It would be silly to deny that the scope of dazzling expansion is shrinking and slowing down, but for China this means going from 10 – 12% growth to 7 – 8%. On the other hand countries of the former centre can expect annual growth of 1 or 2% per year. However, this slow down also holds true for environmental limitations which are rapidly affected in regions with old industrialisation and intensive agriculture. And last but not least: intensive or qualitative growth marked by a growing importance of cognitive capitalism tends to replace the growth of absorption of a rapidly expanding population. Western Europe, like Eastern Europe (with the exception of France and Ireland) and Japan are getting closer to what demographers call a stable population, whose growth is practically nowhere to be found. We aren’t satisfied with including illiteracy, unfair income distribution, income levels, higher life expectancy, the consumption of KWh per inhabitant in the human development indicator; we are also interested in morbidity instead of mortality (that is to say the average age for the onset of serious diseases), energy saving, the human impact on ecosystems, the percentage of an age group that goes to university and leaves with a degree, the rate of innovation.
It is precisely this gap between the possibilities of qualitative progress and the misery of the quantitative macro-economy that is sending us in the wrong direction. For example we insist on thinking that the problem with job insecurity (which is an employee relationship crisis) will be resolved by quantitative growth. However, in 1975 we saw that each time the Left regained power or came into power, it managed to stimulate growth (under Jospin, Clinton and Blair) however this wasn’t consolidated and furthermore problems of continuous degradation resumed with renewed vigour. It is as if the Left had used up all their energy and prevented the worse from happening, like a massive and brutal dismantling of social protection, but without providing new software for the systemic resolution of the crisis, a new reform of work relationships. It is obviously this background of political depression that gives the crisis its apocalyptic tone, the blindness of the vectors of change.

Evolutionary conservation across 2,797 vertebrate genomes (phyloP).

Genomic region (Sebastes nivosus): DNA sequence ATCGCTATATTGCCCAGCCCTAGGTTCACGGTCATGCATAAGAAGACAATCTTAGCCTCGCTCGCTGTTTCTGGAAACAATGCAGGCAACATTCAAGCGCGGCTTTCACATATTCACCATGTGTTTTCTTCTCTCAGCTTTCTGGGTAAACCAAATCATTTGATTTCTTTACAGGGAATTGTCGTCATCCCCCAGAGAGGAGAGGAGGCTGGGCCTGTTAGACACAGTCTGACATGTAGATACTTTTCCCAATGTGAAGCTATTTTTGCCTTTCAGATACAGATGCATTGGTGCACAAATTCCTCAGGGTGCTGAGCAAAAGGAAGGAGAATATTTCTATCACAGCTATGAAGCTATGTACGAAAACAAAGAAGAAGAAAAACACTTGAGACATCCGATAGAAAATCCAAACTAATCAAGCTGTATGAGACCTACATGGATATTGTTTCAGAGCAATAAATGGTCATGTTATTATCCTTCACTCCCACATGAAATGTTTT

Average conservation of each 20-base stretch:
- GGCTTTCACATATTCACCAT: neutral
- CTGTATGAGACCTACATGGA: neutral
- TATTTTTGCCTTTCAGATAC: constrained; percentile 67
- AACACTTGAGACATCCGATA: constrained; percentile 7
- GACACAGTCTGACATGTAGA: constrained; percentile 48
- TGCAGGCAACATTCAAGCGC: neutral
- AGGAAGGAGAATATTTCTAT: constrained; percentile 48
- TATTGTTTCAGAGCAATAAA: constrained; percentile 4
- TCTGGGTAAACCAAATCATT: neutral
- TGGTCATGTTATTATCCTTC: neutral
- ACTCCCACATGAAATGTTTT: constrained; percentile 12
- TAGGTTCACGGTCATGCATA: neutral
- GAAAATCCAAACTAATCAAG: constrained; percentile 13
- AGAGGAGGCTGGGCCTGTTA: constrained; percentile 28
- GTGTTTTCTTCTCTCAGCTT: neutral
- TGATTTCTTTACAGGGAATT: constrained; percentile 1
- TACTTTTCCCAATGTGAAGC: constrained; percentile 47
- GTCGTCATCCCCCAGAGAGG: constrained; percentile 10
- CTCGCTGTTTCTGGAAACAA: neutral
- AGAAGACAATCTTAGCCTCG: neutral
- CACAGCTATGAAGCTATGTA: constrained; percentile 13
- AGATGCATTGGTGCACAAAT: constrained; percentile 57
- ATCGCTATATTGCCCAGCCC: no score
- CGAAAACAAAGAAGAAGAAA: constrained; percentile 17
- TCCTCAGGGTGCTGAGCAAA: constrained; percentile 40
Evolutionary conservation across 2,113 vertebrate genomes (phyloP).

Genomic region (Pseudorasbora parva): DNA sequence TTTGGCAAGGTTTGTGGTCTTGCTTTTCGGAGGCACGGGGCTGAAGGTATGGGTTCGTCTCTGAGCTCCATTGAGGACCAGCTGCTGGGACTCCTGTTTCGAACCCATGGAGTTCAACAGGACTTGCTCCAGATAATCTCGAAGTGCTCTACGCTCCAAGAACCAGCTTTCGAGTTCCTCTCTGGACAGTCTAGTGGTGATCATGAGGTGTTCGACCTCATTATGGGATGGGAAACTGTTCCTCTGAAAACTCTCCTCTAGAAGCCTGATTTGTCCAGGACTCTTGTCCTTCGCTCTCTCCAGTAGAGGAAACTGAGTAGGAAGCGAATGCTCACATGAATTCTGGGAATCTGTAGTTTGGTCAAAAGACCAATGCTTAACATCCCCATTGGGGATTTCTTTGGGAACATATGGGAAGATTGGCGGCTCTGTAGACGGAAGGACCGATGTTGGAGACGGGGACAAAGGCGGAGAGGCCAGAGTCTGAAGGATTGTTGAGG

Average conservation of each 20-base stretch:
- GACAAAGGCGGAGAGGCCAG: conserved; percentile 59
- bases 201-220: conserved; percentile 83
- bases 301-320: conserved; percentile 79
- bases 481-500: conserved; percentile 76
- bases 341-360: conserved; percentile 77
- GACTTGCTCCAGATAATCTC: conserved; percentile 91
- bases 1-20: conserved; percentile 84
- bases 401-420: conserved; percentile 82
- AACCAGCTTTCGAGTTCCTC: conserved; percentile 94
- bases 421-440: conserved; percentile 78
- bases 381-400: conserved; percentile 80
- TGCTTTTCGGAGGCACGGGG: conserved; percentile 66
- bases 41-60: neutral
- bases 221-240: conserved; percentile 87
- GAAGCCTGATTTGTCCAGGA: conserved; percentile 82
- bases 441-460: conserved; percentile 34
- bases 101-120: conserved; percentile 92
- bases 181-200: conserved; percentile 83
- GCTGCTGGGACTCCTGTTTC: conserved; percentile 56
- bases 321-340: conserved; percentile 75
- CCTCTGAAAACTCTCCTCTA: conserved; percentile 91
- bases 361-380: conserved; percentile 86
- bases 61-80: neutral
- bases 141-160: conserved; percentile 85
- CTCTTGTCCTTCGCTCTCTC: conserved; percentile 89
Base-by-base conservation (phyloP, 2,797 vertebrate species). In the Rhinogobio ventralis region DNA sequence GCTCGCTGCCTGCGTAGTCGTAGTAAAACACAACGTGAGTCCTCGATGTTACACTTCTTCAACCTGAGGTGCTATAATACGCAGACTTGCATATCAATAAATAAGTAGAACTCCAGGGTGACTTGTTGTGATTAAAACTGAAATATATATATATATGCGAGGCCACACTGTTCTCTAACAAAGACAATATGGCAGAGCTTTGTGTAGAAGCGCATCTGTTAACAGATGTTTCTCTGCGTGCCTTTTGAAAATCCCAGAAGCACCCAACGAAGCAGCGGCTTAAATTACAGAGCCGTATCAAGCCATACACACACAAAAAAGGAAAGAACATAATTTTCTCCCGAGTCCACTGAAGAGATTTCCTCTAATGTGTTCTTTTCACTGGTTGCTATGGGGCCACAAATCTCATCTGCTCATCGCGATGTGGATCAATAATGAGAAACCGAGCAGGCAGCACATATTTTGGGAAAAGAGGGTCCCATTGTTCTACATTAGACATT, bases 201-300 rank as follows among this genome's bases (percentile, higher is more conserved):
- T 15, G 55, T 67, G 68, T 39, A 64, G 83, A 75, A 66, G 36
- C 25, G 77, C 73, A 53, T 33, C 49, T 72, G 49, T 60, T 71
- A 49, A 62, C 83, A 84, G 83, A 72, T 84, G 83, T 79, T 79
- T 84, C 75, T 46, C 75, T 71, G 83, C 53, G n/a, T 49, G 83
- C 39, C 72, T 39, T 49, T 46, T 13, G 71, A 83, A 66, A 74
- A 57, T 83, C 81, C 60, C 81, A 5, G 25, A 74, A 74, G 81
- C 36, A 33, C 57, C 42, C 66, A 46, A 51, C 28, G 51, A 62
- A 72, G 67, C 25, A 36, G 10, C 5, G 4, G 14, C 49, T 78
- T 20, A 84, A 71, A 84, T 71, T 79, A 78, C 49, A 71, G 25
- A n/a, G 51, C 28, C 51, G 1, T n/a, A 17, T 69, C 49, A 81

The ‘golden rule’, another ultimate blindness that Spain has just boldly written into its constitution, in the twinkle of an eye at the end of the summer, like a gibe to the powerful movement of the indignant? France announced that it wants to do the same. Should countries that receive aid from the relief fund also pass this golden rule to prohibit States from presenting budgets in deficit? Again, depicting this measure, aimed at trading desks and rating agencies, with catastrophic features, means forgetting the strange effect that such a measure will entail. States will lose the last bit of leeway that they have. They won’t be able to issue currency and fund their deficit. However, these functions cannot disappear. They will find themselves carried forward at the European level. It’s a safe bet that the next Greek or Portuguese or Irish or English or Italian, or even French crisis, will speed up the creation of Euro-bonds issued in Euro by a federal treasury. History runs askew! If Member States refuse to do it, which would be suicidal, or if they accept, also suicidal, either way it would be time for the European Parliament to enter into a constituent phase and to endorse the work started by the ECB.
A New Vision for Social Spending and Funding